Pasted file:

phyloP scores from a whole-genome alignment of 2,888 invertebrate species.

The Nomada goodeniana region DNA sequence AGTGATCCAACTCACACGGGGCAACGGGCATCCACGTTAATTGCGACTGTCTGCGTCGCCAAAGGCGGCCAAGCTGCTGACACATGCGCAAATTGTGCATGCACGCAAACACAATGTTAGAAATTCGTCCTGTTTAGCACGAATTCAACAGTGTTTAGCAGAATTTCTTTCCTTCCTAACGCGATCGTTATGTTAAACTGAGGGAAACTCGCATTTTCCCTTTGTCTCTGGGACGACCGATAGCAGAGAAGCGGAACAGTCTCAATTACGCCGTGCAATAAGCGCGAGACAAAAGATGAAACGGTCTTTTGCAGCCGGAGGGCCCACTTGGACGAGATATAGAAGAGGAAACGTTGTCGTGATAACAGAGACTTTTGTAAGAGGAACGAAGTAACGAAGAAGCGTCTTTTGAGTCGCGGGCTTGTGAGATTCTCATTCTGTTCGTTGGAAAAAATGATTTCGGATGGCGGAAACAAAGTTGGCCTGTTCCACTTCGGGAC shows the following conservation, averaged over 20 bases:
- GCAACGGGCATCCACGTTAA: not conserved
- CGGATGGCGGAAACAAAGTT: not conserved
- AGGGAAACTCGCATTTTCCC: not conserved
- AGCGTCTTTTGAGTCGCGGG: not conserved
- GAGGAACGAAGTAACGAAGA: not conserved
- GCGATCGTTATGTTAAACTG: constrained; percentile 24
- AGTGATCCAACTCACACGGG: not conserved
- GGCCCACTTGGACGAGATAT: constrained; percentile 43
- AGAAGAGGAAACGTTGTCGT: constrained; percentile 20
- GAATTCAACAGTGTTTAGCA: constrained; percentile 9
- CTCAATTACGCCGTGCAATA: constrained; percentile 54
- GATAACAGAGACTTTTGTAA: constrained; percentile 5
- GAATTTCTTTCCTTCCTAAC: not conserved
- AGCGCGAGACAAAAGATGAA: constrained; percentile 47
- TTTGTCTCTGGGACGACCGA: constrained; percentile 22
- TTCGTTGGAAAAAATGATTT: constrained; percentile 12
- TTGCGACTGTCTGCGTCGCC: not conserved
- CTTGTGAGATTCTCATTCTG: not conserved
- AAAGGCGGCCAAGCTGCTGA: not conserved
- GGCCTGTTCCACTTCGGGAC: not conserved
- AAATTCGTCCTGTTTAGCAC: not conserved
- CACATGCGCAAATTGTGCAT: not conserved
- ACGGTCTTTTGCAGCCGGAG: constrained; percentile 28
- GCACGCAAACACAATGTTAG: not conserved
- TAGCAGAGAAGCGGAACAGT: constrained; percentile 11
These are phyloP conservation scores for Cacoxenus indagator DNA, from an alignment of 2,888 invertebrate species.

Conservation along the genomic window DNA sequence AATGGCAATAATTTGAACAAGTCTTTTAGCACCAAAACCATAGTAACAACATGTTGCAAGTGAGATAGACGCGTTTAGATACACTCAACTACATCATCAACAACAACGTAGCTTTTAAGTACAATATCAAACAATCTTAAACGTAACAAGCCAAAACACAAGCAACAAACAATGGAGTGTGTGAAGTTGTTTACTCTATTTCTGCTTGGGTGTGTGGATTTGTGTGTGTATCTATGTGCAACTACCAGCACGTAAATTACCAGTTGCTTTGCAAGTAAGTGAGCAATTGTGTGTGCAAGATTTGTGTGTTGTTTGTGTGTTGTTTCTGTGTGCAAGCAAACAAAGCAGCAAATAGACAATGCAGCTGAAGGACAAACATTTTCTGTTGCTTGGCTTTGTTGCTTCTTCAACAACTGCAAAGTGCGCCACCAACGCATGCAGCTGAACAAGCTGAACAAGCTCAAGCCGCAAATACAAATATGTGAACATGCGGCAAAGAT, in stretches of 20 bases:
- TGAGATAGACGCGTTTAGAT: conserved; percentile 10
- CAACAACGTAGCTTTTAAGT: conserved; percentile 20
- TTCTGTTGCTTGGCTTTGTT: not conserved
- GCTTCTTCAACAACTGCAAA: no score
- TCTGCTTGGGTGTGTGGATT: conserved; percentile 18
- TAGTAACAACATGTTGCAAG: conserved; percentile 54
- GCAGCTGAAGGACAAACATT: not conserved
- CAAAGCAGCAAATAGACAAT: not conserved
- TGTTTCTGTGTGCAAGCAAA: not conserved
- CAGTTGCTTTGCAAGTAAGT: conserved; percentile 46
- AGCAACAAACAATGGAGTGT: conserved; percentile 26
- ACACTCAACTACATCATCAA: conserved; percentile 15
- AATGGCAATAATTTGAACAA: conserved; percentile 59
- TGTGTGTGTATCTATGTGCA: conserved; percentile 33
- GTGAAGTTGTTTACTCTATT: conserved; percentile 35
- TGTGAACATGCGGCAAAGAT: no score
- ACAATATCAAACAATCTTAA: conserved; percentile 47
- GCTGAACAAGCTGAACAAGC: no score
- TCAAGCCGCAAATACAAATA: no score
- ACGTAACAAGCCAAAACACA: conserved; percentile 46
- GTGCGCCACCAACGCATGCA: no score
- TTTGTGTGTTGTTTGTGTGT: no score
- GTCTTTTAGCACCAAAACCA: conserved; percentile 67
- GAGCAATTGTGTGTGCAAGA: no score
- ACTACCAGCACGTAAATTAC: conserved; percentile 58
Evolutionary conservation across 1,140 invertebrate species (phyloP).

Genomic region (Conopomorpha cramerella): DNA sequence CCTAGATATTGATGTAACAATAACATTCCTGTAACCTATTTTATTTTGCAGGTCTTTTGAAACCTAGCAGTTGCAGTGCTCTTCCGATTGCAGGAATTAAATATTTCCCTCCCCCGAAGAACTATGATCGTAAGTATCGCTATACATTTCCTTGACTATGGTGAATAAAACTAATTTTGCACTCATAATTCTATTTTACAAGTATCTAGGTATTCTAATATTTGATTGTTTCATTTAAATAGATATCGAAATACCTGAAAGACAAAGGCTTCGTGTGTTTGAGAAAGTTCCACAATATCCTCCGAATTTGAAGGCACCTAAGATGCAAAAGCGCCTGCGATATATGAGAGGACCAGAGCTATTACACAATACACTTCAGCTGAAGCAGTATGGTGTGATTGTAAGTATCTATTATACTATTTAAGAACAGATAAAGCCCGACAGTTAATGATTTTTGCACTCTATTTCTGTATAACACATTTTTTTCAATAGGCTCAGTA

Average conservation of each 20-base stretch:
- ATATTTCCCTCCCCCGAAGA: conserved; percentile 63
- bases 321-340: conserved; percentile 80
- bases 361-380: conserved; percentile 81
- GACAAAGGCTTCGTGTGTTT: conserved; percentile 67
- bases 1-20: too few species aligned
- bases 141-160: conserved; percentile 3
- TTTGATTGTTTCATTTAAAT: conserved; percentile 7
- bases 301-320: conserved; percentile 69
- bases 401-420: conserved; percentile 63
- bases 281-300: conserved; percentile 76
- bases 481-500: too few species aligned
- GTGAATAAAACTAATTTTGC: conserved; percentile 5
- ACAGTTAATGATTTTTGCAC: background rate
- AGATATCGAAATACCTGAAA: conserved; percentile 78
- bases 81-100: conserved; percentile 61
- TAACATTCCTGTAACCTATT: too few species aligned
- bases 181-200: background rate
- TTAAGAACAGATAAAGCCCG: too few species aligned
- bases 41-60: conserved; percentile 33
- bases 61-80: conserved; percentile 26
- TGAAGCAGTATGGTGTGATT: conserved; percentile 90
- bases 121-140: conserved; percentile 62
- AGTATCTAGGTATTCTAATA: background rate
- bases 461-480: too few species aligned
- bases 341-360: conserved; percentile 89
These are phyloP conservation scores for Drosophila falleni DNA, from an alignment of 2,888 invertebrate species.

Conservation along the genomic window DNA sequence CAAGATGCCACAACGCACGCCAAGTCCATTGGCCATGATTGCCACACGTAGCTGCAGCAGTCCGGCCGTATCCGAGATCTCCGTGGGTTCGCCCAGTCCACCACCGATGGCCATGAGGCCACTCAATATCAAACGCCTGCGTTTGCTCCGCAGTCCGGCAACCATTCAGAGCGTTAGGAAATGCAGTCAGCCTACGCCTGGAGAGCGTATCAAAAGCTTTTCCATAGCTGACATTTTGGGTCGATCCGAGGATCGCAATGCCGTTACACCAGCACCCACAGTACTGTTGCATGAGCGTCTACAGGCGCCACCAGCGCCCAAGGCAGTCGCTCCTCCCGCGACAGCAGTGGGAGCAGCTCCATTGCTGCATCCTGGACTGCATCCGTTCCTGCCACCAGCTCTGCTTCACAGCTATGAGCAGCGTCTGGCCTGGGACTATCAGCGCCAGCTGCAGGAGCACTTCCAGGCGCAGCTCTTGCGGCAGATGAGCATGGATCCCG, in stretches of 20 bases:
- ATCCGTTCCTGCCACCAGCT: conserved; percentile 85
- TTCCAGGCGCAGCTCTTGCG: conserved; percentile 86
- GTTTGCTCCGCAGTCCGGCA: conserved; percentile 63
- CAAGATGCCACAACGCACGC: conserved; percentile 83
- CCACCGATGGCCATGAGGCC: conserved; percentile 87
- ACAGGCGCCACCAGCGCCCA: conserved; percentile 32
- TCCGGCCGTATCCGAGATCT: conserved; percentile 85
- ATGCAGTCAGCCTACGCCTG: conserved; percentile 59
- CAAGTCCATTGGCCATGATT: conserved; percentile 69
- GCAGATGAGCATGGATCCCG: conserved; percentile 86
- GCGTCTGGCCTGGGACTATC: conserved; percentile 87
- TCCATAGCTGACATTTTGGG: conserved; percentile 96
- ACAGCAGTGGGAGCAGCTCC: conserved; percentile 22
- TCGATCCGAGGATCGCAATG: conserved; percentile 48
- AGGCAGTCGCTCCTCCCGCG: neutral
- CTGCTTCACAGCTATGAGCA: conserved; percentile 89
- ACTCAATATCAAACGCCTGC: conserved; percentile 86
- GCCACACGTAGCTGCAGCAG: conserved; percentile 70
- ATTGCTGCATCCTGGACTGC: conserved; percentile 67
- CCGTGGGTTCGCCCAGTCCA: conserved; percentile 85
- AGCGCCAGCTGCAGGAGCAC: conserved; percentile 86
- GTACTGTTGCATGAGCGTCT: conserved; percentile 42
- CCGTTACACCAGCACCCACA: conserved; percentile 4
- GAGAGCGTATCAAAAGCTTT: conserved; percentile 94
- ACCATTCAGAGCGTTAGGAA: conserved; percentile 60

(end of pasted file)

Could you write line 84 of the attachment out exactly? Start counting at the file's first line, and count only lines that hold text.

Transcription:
Conservation along the genomic window DNA sequence CAAGATGCCACAACGCACGCCAAGTCCATTGGCCATGATTGCCACACGTAGCTGCAGCAGTCCGGCCGTATCCGAGATCTCCGTGGGTTCGCCCAGTCCACCACCGATGGCCATGAGGCCACTCAATATCAAACGCCTGCGTTTGCTCCGCAGTCCGGCAACCATTCAGAGCGTTAGGAAATGCAGTCAGCCTACGCCTGGAGAGCGTATCAAAAGCTTTTCCATAGCTGACATTTTGGGTCGATCCGAGGATCGCAATGCCGTTACACCAGCACCCACAGTACTGTTGCATGAGCGTCTACAGGCGCCACCAGCGCCCAAGGCAGTCGCTCCTCCCGCGACAGCAGTGGGAGCAGCTCCATTGCTGCATCCTGGACTGCATCCGTTCCTGCCACCAGCTCTGCTTCACAGCTATGAGCAGCGTCTGGCCTGGGACTATCAGCGCCAGCTGCAGGAGCACTTCCAGGCGCAGCTCTTGCGGCAGATGAGCATGGATCCCG, in stretches of 20 bases: